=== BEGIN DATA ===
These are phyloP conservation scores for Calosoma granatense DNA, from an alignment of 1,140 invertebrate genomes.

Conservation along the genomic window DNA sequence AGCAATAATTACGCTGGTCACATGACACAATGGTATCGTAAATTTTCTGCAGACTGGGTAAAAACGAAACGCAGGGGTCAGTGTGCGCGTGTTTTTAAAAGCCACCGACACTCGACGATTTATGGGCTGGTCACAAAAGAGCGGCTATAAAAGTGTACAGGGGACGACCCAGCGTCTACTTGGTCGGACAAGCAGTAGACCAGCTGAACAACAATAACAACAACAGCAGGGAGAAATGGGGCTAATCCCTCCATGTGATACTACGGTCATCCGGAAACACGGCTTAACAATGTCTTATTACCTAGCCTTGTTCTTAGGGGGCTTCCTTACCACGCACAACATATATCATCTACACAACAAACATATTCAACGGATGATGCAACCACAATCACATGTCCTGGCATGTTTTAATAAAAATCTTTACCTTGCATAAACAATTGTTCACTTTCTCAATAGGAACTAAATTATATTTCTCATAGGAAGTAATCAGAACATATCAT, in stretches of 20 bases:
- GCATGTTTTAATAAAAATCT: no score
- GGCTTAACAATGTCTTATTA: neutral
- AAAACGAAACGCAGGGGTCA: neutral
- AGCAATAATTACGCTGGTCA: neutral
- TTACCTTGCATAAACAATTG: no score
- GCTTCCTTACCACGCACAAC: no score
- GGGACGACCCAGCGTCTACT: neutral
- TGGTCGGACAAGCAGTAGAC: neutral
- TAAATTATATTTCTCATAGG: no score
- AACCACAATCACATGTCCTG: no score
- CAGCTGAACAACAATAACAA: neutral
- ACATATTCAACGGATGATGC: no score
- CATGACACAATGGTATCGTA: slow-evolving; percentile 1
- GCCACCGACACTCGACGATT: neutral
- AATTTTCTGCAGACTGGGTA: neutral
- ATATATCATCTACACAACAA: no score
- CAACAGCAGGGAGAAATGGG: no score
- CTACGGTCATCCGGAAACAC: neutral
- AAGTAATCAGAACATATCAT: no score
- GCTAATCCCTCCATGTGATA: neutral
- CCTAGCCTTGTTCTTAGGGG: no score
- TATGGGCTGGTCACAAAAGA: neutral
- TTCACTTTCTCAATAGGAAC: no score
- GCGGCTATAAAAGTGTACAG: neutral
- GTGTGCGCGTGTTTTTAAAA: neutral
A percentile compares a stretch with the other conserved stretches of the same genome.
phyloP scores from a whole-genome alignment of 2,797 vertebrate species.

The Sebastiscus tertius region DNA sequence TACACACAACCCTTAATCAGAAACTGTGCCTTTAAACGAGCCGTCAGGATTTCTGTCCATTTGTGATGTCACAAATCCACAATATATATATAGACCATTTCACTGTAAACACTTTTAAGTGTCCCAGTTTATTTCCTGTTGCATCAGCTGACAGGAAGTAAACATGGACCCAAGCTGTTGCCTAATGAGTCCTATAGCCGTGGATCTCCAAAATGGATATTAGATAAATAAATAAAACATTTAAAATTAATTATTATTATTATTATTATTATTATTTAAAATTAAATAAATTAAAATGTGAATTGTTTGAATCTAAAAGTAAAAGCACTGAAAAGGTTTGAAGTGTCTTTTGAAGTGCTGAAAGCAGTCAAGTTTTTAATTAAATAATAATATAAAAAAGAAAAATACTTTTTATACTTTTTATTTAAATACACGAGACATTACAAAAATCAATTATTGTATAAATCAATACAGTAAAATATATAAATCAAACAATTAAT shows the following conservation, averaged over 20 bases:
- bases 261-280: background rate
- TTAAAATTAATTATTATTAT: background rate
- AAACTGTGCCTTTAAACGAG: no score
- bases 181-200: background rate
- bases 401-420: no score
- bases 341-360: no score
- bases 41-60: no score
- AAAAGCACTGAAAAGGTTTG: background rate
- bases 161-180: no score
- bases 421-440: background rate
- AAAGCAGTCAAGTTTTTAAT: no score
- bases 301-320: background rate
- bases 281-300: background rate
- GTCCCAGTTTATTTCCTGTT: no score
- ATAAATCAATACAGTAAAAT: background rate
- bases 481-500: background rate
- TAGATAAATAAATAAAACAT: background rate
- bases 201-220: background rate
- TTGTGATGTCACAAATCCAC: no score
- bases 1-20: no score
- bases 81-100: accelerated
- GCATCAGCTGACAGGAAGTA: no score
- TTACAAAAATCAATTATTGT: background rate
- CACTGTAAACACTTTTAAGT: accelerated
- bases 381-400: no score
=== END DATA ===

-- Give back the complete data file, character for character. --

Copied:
These are phyloP conservation scores for Calosoma granatense DNA, from an alignment of 1,140 invertebrate genomes.

Conservation along the genomic window DNA sequence AGCAATAATTACGCTGGTCACATGACACAATGGTATCGTAAATTTTCTGCAGACTGGGTAAAAACGAAACGCAGGGGTCAGTGTGCGCGTGTTTTTAAAAGCCACCGACACTCGACGATTTATGGGCTGGTCACAAAAGAGCGGCTATAAAAGTGTACAGGGGACGACCCAGCGTCTACTTGGTCGGACAAGCAGTAGACCAGCTGAACAACAATAACAACAACAGCAGGGAGAAATGGGGCTAATCCCTCCATGTGATACTACGGTCATCCGGAAACACGGCTTAACAATGTCTTATTACCTAGCCTTGTTCTTAGGGGGCTTCCTTACCACGCACAACATATATCATCTACACAACAAACATATTCAACGGATGATGCAACCACAATCACATGTCCTGGCATGTTTTAATAAAAATCTTTACCTTGCATAAACAATTGTTCACTTTCTCAATAGGAACTAAATTATATTTCTCATAGGAAGTAATCAGAACATATCAT, in stretches of 20 bases:
- GCATGTTTTAATAAAAATCT: no score
- GGCTTAACAATGTCTTATTA: neutral
- AAAACGAAACGCAGGGGTCA: neutral
- AGCAATAATTACGCTGGTCA: neutral
- TTACCTTGCATAAACAATTG: no score
- GCTTCCTTACCACGCACAAC: no score
- GGGACGACCCAGCGTCTACT: neutral
- TGGTCGGACAAGCAGTAGAC: neutral
- TAAATTATATTTCTCATAGG: no score
- AACCACAATCACATGTCCTG: no score
- CAGCTGAACAACAATAACAA: neutral
- ACATATTCAACGGATGATGC: no score
- CATGACACAATGGTATCGTA: slow-evolving; percentile 1
- GCCACCGACACTCGACGATT: neutral
- AATTTTCTGCAGACTGGGTA: neutral
- ATATATCATCTACACAACAA: no score
- CAACAGCAGGGAGAAATGGG: no score
- CTACGGTCATCCGGAAACAC: neutral
- AAGTAATCAGAACATATCAT: no score
- GCTAATCCCTCCATGTGATA: neutral
- CCTAGCCTTGTTCTTAGGGG: no score
- TATGGGCTGGTCACAAAAGA: neutral
- TTCACTTTCTCAATAGGAAC: no score
- GCGGCTATAAAAGTGTACAG: neutral
- GTGTGCGCGTGTTTTTAAAA: neutral
A percentile compares a stretch with the other conserved stretches of the same genome.
phyloP scores from a whole-genome alignment of 2,797 vertebrate species.

The Sebastiscus tertius region DNA sequence TACACACAACCCTTAATCAGAAACTGTGCCTTTAAACGAGCCGTCAGGATTTCTGTCCATTTGTGATGTCACAAATCCACAATATATATATAGACCATTTCACTGTAAACACTTTTAAGTGTCCCAGTTTATTTCCTGTTGCATCAGCTGACAGGAAGTAAACATGGACCCAAGCTGTTGCCTAATGAGTCCTATAGCCGTGGATCTCCAAAATGGATATTAGATAAATAAATAAAACATTTAAAATTAATTATTATTATTATTATTATTATTATTTAAAATTAAATAAATTAAAATGTGAATTGTTTGAATCTAAAAGTAAAAGCACTGAAAAGGTTTGAAGTGTCTTTTGAAGTGCTGAAAGCAGTCAAGTTTTTAATTAAATAATAATATAAAAAAGAAAAATACTTTTTATACTTTTTATTTAAATACACGAGACATTACAAAAATCAATTATTGTATAAATCAATACAGTAAAATATATAAATCAAACAATTAAT shows the following conservation, averaged over 20 bases:
- bases 261-280: background rate
- TTAAAATTAATTATTATTAT: background rate
- AAACTGTGCCTTTAAACGAG: no score
- bases 181-200: background rate
- bases 401-420: no score
- bases 341-360: no score
- bases 41-60: no score
- AAAAGCACTGAAAAGGTTTG: background rate
- bases 161-180: no score
- bases 421-440: background rate
- AAAGCAGTCAAGTTTTTAAT: no score
- bases 301-320: background rate
- bases 281-300: background rate
- GTCCCAGTTTATTTCCTGTT: no score
- ATAAATCAATACAGTAAAAT: background rate
- bases 481-500: background rate
- TAGATAAATAAATAAAACAT: background rate
- bases 201-220: background rate
- TTGTGATGTCACAAATCCAC: no score
- bases 1-20: no score
- bases 81-100: accelerated
- GCATCAGCTGACAGGAAGTA: no score
- TTACAAAAATCAATTATTGT: background rate
- CACTGTAAACACTTTTAAGT: accelerated
- bases 381-400: no score